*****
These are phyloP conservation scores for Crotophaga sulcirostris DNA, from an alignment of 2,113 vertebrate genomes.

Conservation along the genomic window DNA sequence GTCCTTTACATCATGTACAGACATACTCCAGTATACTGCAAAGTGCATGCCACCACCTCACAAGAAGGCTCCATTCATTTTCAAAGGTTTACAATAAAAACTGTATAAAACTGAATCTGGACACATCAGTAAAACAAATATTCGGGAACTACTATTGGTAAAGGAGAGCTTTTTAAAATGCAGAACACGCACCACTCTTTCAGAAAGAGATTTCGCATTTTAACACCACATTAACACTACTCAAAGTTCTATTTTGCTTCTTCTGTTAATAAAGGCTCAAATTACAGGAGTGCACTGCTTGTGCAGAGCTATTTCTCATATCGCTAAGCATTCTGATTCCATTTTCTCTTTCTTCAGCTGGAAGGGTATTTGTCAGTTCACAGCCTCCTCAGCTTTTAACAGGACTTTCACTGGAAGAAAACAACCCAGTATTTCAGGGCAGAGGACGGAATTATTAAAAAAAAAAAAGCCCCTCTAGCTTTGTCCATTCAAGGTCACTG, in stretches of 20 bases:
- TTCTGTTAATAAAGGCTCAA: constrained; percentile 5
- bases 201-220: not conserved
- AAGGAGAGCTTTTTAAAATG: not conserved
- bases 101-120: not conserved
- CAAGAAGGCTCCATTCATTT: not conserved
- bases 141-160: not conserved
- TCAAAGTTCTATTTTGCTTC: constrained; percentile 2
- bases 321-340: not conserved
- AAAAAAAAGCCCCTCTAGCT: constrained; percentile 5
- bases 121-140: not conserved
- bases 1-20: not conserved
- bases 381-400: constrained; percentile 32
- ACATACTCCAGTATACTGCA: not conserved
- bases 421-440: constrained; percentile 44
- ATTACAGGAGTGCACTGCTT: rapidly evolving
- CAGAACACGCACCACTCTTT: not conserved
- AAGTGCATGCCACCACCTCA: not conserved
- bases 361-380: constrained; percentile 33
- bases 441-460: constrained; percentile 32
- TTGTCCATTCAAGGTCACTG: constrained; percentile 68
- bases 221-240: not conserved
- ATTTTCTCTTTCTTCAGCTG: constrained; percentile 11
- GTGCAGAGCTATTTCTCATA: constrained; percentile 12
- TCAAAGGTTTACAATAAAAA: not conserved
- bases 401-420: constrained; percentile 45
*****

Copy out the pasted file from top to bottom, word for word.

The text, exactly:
These are phyloP conservation scores for Crotophaga sulcirostris DNA, from an alignment of 2,113 vertebrate genomes.

Conservation along the genomic window DNA sequence GTCCTTTACATCATGTACAGACATACTCCAGTATACTGCAAAGTGCATGCCACCACCTCACAAGAAGGCTCCATTCATTTTCAAAGGTTTACAATAAAAACTGTATAAAACTGAATCTGGACACATCAGTAAAACAAATATTCGGGAACTACTATTGGTAAAGGAGAGCTTTTTAAAATGCAGAACACGCACCACTCTTTCAGAAAGAGATTTCGCATTTTAACACCACATTAACACTACTCAAAGTTCTATTTTGCTTCTTCTGTTAATAAAGGCTCAAATTACAGGAGTGCACTGCTTGTGCAGAGCTATTTCTCATATCGCTAAGCATTCTGATTCCATTTTCTCTTTCTTCAGCTGGAAGGGTATTTGTCAGTTCACAGCCTCCTCAGCTTTTAACAGGACTTTCACTGGAAGAAAACAACCCAGTATTTCAGGGCAGAGGACGGAATTATTAAAAAAAAAAAAGCCCCTCTAGCTTTGTCCATTCAAGGTCACTG, in stretches of 20 bases:
- TTCTGTTAATAAAGGCTCAA: constrained; percentile 5
- bases 201-220: not conserved
- AAGGAGAGCTTTTTAAAATG: not conserved
- bases 101-120: not conserved
- CAAGAAGGCTCCATTCATTT: not conserved
- bases 141-160: not conserved
- TCAAAGTTCTATTTTGCTTC: constrained; percentile 2
- bases 321-340: not conserved
- AAAAAAAAGCCCCTCTAGCT: constrained; percentile 5
- bases 121-140: not conserved
- bases 1-20: not conserved
- bases 381-400: constrained; percentile 32
- ACATACTCCAGTATACTGCA: not conserved
- bases 421-440: constrained; percentile 44
- ATTACAGGAGTGCACTGCTT: rapidly evolving
- CAGAACACGCACCACTCTTT: not conserved
- AAGTGCATGCCACCACCTCA: not conserved
- bases 361-380: constrained; percentile 33
- bases 441-460: constrained; percentile 32
- TTGTCCATTCAAGGTCACTG: constrained; percentile 68
- bases 221-240: not conserved
- ATTTTCTCTTTCTTCAGCTG: constrained; percentile 11
- GTGCAGAGCTATTTCTCATA: constrained; percentile 12
- TCAAAGGTTTACAATAAAAA: not conserved
- bases 401-420: constrained; percentile 45